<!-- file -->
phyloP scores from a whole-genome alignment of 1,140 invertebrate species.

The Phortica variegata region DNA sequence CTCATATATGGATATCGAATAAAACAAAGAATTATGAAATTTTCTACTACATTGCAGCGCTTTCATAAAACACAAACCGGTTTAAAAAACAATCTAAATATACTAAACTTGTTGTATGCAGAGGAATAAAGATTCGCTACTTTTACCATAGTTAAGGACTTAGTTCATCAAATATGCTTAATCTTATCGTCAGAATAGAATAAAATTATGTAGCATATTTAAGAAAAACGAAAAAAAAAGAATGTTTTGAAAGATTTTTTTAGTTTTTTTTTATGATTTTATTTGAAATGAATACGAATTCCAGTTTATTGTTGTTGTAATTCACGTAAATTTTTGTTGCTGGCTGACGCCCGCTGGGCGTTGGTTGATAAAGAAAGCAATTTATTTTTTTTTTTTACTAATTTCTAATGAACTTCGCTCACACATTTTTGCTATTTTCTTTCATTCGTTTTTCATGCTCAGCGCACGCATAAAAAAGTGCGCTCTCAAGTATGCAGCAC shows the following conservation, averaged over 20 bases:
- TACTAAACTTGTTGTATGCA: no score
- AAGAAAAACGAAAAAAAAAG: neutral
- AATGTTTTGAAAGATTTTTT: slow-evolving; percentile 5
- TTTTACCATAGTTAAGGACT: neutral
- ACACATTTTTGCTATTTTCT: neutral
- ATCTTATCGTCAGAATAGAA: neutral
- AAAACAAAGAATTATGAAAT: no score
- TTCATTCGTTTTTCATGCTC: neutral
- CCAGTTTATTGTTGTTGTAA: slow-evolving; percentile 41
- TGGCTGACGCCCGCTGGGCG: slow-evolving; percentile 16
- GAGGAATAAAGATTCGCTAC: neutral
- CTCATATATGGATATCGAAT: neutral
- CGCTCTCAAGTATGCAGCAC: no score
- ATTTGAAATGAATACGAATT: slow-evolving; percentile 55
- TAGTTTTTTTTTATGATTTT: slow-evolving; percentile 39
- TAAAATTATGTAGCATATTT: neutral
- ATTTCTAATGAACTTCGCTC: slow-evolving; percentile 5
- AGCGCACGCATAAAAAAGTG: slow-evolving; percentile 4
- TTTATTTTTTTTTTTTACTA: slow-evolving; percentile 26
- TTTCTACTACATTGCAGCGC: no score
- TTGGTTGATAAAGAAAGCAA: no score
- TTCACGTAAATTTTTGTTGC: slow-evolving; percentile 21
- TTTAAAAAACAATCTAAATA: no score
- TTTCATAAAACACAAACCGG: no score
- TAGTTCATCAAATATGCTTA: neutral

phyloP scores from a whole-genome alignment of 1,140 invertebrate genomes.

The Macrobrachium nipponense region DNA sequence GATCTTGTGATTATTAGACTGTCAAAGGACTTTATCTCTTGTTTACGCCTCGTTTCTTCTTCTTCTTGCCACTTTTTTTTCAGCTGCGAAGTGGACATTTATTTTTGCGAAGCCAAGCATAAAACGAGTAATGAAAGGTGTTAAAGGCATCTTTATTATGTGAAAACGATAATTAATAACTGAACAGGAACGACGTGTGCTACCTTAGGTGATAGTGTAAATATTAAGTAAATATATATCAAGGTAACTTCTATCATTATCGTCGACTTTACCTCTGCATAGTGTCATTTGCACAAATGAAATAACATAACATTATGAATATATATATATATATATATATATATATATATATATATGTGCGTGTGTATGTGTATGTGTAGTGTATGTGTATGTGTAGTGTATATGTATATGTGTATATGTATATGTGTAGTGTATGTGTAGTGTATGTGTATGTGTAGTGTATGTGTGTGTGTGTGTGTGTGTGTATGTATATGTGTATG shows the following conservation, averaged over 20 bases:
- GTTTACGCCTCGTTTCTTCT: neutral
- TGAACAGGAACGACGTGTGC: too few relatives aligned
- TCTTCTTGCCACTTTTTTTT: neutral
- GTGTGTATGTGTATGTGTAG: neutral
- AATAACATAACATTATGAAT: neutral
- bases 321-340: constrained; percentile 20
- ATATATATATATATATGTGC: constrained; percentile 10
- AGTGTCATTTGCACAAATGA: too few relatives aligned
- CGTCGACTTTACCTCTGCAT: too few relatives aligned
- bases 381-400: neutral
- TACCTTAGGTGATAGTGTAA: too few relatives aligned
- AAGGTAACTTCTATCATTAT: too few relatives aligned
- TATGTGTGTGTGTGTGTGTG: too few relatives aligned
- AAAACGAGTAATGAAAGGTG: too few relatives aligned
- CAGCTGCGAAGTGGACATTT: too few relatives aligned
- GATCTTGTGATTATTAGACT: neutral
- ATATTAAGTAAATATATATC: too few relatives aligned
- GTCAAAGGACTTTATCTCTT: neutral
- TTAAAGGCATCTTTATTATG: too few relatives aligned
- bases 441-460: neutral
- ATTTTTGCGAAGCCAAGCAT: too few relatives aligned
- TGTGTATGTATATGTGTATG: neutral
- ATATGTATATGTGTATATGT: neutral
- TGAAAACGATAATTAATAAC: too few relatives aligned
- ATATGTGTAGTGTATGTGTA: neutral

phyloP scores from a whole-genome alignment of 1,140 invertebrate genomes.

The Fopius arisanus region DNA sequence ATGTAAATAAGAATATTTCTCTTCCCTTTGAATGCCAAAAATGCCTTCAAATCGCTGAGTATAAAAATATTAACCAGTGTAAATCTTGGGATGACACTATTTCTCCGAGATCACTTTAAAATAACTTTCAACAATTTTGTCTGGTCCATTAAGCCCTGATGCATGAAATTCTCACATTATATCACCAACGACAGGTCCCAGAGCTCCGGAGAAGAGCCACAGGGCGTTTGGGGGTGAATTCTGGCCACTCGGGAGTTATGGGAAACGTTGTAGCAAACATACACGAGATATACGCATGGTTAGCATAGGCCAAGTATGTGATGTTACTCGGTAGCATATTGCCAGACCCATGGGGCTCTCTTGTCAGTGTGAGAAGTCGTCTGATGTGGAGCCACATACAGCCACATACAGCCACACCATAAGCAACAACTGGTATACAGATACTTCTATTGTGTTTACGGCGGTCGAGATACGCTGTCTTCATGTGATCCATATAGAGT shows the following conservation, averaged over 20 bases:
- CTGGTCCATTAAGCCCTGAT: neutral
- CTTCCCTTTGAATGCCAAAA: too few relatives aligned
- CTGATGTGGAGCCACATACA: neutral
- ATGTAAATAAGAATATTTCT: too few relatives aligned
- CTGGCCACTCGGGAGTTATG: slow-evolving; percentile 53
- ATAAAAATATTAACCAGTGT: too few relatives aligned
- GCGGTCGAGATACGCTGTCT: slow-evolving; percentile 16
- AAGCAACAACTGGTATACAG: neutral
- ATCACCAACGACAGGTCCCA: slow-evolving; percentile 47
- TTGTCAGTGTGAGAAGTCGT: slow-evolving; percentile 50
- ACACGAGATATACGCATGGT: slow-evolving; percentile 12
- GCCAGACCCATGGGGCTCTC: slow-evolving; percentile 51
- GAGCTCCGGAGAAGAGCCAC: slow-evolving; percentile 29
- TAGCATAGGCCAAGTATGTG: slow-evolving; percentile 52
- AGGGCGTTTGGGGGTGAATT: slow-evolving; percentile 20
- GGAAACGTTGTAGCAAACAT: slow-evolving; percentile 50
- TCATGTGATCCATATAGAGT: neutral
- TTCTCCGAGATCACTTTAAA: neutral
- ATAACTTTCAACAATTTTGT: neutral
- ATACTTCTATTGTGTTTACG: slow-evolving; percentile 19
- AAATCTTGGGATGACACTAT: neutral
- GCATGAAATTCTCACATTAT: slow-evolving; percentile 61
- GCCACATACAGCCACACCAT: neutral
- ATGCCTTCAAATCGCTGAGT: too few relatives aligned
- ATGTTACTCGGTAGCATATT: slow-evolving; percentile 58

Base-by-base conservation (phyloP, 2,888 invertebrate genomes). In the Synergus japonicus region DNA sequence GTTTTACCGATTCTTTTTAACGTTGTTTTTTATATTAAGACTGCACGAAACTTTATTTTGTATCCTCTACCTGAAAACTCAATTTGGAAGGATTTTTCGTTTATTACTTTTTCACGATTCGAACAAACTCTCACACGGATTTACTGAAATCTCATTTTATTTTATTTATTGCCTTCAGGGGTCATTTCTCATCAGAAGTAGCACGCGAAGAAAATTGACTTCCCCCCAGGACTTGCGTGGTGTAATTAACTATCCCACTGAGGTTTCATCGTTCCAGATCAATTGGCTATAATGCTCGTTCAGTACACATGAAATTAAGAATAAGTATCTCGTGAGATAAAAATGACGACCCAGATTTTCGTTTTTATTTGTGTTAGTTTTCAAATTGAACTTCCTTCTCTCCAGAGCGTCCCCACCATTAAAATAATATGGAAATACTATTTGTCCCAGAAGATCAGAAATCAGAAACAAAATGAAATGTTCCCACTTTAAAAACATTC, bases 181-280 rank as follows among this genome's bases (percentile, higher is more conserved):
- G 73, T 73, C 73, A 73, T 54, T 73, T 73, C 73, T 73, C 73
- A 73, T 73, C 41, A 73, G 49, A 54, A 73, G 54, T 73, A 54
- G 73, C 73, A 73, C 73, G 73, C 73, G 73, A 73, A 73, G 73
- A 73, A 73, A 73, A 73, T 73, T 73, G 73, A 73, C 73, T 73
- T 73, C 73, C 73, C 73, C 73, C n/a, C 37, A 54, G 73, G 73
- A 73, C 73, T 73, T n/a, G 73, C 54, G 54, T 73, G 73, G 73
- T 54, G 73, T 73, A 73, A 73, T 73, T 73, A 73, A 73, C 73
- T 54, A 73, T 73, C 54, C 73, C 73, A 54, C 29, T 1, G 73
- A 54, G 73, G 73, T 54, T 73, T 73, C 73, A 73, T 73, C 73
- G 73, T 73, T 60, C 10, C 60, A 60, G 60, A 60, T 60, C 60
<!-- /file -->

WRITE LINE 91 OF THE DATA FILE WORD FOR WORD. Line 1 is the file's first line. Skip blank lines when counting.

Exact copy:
- A 54, G 73, G 73, T 54, T 73, T 73, C 73, A 73, T 73, C 73